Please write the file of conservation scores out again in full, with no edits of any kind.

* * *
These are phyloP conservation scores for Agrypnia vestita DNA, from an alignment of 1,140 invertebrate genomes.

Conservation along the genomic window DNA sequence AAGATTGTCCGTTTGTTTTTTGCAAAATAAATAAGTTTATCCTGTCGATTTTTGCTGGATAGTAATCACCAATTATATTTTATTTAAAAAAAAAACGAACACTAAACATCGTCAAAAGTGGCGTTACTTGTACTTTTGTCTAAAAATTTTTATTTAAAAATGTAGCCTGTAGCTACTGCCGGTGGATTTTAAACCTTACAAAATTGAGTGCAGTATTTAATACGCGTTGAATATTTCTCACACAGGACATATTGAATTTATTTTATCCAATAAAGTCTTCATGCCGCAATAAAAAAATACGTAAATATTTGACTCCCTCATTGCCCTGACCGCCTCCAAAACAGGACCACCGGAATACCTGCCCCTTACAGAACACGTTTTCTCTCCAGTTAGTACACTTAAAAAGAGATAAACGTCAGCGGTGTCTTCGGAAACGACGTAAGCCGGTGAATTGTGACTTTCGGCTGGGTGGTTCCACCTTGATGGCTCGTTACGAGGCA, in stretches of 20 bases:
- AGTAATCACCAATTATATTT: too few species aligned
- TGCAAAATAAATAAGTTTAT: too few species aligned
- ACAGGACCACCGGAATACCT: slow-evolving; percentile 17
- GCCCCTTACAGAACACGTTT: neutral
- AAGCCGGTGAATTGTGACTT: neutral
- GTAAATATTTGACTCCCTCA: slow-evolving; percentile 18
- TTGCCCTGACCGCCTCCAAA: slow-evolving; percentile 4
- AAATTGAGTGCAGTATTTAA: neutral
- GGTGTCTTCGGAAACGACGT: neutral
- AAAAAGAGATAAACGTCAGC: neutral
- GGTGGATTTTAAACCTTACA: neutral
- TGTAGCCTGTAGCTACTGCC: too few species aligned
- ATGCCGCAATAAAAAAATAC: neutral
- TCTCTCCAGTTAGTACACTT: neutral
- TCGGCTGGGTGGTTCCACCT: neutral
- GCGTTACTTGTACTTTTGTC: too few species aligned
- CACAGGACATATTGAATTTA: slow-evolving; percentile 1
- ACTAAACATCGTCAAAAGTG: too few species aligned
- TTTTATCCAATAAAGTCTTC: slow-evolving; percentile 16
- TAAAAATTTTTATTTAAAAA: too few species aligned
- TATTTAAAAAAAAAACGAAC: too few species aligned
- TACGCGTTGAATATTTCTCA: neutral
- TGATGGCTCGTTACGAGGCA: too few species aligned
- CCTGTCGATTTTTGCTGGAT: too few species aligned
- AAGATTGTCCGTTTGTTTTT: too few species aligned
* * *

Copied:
These are phyloP conservation scores for Agrypnia vestita DNA, from an alignment of 1,140 invertebrate genomes.

Conservation along the genomic window DNA sequence AAGATTGTCCGTTTGTTTTTTGCAAAATAAATAAGTTTATCCTGTCGATTTTTGCTGGATAGTAATCACCAATTATATTTTATTTAAAAAAAAAACGAACACTAAACATCGTCAAAAGTGGCGTTACTTGTACTTTTGTCTAAAAATTTTTATTTAAAAATGTAGCCTGTAGCTACTGCCGGTGGATTTTAAACCTTACAAAATTGAGTGCAGTATTTAATACGCGTTGAATATTTCTCACACAGGACATATTGAATTTATTTTATCCAATAAAGTCTTCATGCCGCAATAAAAAAATACGTAAATATTTGACTCCCTCATTGCCCTGACCGCCTCCAAAACAGGACCACCGGAATACCTGCCCCTTACAGAACACGTTTTCTCTCCAGTTAGTACACTTAAAAAGAGATAAACGTCAGCGGTGTCTTCGGAAACGACGTAAGCCGGTGAATTGTGACTTTCGGCTGGGTGGTTCCACCTTGATGGCTCGTTACGAGGCA, in stretches of 20 bases:
- AGTAATCACCAATTATATTT: too few species aligned
- TGCAAAATAAATAAGTTTAT: too few species aligned
- ACAGGACCACCGGAATACCT: slow-evolving; percentile 17
- GCCCCTTACAGAACACGTTT: neutral
- AAGCCGGTGAATTGTGACTT: neutral
- GTAAATATTTGACTCCCTCA: slow-evolving; percentile 18
- TTGCCCTGACCGCCTCCAAA: slow-evolving; percentile 4
- AAATTGAGTGCAGTATTTAA: neutral
- GGTGTCTTCGGAAACGACGT: neutral
- AAAAAGAGATAAACGTCAGC: neutral
- GGTGGATTTTAAACCTTACA: neutral
- TGTAGCCTGTAGCTACTGCC: too few species aligned
- ATGCCGCAATAAAAAAATAC: neutral
- TCTCTCCAGTTAGTACACTT: neutral
- TCGGCTGGGTGGTTCCACCT: neutral
- GCGTTACTTGTACTTTTGTC: too few species aligned
- CACAGGACATATTGAATTTA: slow-evolving; percentile 1
- ACTAAACATCGTCAAAAGTG: too few species aligned
- TTTTATCCAATAAAGTCTTC: slow-evolving; percentile 16
- TAAAAATTTTTATTTAAAAA: too few species aligned
- TATTTAAAAAAAAAACGAAC: too few species aligned
- TACGCGTTGAATATTTCTCA: neutral
- TGATGGCTCGTTACGAGGCA: too few species aligned
- CCTGTCGATTTTTGCTGGAT: too few species aligned
- AAGATTGTCCGTTTGTTTTT: too few species aligned